All the Sad, Young, Literary Men
What if it was happening, in New York, not a few blocks from them, what if they knew someone to whom it was happening, or who was making it happen — what if they were blind to it? He wants to charm us with their bids for literary celebrity, starting by showing us they are lost from the start. Yet why should this generation feel so particularly lost? It all begins at college.
Keith shares a room with Ferdinand, the first of many foils to the sad young literary men, who is mysteriously, or so it seems to Keith, successful with women. Keith tries to keep up, but is too quickly drunk, too shy to speak to the girls he was talking to the night before, altogether too gauche. Keith shuffles from shared room to sofa most nights.
Here is the solemn, noble Lincoln; here is Monica Lewinsky, lips parted; and here is a younger President Clinton with possible future president Al Gore. Into Jordan, Lebanon, the Sinai. He had two women, he loved them both, and he could not, would not, imagine it otherwise. He phones her:. There was a silence on the other end. The sad young literary men are always coming up with grandiose metaphors to help them think about their lives, but the metaphors they choose are always on the verge of collapse.
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But were these things worth having? Sam may be ridiculously self-obsessed but we tuck him in and turn off the light. Keith wants Binkel to say he sees something in him. He is comforted at first to see that Mark, the third sad young literary man, has no Google presence at all, but then he decides to phone the search engine:.
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I was in the mid-three hundreds before. Gessen has talked about wanting to reclaim characters that more usually appear in Judd Apatow movies The year-old Virgin and Knocked Up , seeing this as a stand against the notion that only the Holocaust is worth writing about. There is lots of seepage of tone and mood between the stories, which can make the three men seem indistinguishable. He dates two real women: Celeste, a New York-based journalist whom he courts assiduously, and Leslie, a fellow student whom he sleeps with accidentally.
New to speaking to women who are not Sasha, he worries about being reachable. He uses a function on his phone, but it becomes expensive; then he orders unlimited use of , but it comes to seem inadequate, so he buys Caller ID:. The novel has three parts, like a well-made play, and this is the limp second act. Sam is in the West Bank with a Swedish-led human rights group, which sends him to stay with Akhmed, a Palestinian English teacher. Being in Jenin allows Sam to come to terms with the fact that even in the Occupied Territories there are times when nothing happens.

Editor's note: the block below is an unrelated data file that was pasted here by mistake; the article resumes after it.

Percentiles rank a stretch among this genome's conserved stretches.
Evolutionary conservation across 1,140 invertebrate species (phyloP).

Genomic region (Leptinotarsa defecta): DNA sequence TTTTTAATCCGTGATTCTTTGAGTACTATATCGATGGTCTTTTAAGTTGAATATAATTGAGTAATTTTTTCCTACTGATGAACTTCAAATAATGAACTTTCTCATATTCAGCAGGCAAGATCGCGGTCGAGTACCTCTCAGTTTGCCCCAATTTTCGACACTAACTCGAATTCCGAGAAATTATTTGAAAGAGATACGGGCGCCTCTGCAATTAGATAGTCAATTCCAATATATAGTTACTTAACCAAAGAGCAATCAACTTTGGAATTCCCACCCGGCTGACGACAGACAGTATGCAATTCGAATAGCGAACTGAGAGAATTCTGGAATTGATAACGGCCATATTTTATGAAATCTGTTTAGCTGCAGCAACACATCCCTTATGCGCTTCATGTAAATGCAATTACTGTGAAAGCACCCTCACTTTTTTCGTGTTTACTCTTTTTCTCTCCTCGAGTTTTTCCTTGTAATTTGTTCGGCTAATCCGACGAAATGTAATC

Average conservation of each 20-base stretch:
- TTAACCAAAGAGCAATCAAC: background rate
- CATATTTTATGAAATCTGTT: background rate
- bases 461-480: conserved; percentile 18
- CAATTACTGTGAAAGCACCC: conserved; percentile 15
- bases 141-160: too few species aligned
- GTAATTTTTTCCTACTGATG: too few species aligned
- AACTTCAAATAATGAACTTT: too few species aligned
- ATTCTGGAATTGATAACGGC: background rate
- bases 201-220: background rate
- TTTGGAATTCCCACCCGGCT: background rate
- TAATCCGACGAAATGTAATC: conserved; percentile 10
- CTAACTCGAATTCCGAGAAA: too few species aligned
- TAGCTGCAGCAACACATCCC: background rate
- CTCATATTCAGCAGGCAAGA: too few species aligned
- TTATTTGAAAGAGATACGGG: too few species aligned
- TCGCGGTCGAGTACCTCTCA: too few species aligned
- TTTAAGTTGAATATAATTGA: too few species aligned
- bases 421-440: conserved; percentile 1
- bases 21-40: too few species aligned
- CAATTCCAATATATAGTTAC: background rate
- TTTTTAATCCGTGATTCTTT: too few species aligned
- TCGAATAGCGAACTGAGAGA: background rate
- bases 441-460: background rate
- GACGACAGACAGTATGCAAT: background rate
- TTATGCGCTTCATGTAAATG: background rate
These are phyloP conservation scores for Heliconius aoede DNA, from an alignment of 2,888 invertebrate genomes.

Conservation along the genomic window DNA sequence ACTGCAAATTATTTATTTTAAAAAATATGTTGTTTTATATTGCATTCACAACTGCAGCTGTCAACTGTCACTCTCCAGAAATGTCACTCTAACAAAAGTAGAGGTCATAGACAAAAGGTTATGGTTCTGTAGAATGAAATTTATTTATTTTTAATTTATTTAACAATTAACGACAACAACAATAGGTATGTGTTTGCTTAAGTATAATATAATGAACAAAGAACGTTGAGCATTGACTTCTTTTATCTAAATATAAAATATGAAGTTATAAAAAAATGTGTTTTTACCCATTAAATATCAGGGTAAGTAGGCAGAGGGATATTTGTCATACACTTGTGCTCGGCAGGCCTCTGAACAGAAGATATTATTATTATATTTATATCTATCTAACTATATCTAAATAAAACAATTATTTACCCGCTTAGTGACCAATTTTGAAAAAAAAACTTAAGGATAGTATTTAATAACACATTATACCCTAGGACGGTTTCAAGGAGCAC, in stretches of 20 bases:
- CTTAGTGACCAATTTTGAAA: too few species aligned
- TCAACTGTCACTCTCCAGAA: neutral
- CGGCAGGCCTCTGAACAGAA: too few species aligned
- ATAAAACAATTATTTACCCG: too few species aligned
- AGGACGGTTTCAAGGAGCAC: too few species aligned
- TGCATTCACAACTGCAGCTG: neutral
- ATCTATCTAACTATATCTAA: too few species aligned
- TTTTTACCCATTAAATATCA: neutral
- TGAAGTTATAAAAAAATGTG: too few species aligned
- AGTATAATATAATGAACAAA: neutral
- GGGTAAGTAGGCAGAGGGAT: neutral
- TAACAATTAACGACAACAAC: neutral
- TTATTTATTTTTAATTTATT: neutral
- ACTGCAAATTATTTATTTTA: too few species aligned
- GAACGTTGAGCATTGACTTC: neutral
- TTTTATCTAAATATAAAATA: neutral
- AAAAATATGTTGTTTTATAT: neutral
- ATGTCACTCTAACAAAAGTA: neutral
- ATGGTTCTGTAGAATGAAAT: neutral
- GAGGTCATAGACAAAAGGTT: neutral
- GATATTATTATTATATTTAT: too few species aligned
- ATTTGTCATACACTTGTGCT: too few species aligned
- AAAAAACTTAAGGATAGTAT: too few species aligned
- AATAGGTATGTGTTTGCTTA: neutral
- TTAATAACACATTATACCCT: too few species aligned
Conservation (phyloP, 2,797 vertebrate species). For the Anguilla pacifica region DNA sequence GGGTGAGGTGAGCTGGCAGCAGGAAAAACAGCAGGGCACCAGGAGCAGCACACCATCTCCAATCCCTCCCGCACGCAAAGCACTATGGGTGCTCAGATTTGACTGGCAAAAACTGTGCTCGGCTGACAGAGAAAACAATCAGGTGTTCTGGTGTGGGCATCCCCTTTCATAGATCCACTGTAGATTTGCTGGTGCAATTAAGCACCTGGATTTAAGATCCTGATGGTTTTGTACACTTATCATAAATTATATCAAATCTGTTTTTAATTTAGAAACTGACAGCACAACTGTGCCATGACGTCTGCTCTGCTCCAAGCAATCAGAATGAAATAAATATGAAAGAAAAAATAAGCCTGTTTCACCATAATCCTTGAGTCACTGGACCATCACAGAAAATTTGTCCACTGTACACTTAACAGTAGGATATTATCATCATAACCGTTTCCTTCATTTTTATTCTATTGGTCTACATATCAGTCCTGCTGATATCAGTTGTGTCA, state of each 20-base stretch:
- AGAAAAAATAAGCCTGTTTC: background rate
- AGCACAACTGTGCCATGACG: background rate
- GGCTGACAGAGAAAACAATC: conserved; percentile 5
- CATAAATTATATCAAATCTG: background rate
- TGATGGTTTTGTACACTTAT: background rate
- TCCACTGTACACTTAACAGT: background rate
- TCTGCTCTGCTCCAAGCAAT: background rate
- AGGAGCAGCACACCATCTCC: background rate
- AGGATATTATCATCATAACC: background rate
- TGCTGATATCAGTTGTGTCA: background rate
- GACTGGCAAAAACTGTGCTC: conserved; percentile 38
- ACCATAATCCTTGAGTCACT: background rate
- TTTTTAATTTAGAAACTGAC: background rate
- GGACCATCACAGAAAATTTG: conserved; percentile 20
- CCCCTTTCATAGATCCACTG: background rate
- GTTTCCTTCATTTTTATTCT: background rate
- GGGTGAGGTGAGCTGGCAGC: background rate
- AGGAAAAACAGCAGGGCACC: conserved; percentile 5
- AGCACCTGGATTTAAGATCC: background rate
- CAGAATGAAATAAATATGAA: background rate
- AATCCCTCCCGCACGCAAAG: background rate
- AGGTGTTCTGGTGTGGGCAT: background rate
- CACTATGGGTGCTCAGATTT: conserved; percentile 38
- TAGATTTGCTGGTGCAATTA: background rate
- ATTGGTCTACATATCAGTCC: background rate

Sam turned to a group of men at another of the plastic tables.
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One of them was smiling at Sam, as if he wanted to say something, share the good news. Sam smiled back, because he wanted to share the good news, too. The man held up his hand with the fingers spread out: five.
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And then he made a throat-slitting motion. And then he held up his hand again.
Five dead. When he finally meets a real poet, a man he admires, a peer of Christopher Marlowe, Ben Jonson, and William Shakespeare, Orlando thinks he will find someone to whom he can unburden his soul. He has much to learn about the careerism of the working writer.
Orlando naively tries to turn the dinner conversation to poetry. Diver is a psychiatrist. When the book opens, Zuckerman is feeling alienated from his much-loved father, who disapproves of a short story that Zuckerman plans to publish.
Zuckerman is hurt; he also thinks his father is exaggerating the danger and missing the point the point for Zuckerman, as for most young writers, is getting his story published, regardless of anything else. Highway has written a paper in his usual style — full of pompous nonsense.
Just read the poems and work out whether you like them and why. I think Gessen is especially good on some of the humiliations that tend to go hand in hand with such aspirations. One of my favorites is a well-observed moment with Sam, a Harvard grad who has been contracted to write the Great Zionist epic a comically imposing task, something immediately apparent to anyone but a cocky kid just out of school. At one point, Gessen writes,. Speaking only for myself, I can relate to being often more interested in how my opponent thinks and in understanding the roots of his or her passion than in arguing my own position.
This is not usually very effective. And as a person who reads far more fiction than nonfiction, I can also relate to the part about being shaky on the facts. By Jason Diamond. These are some of my favorite young literary men of literature.
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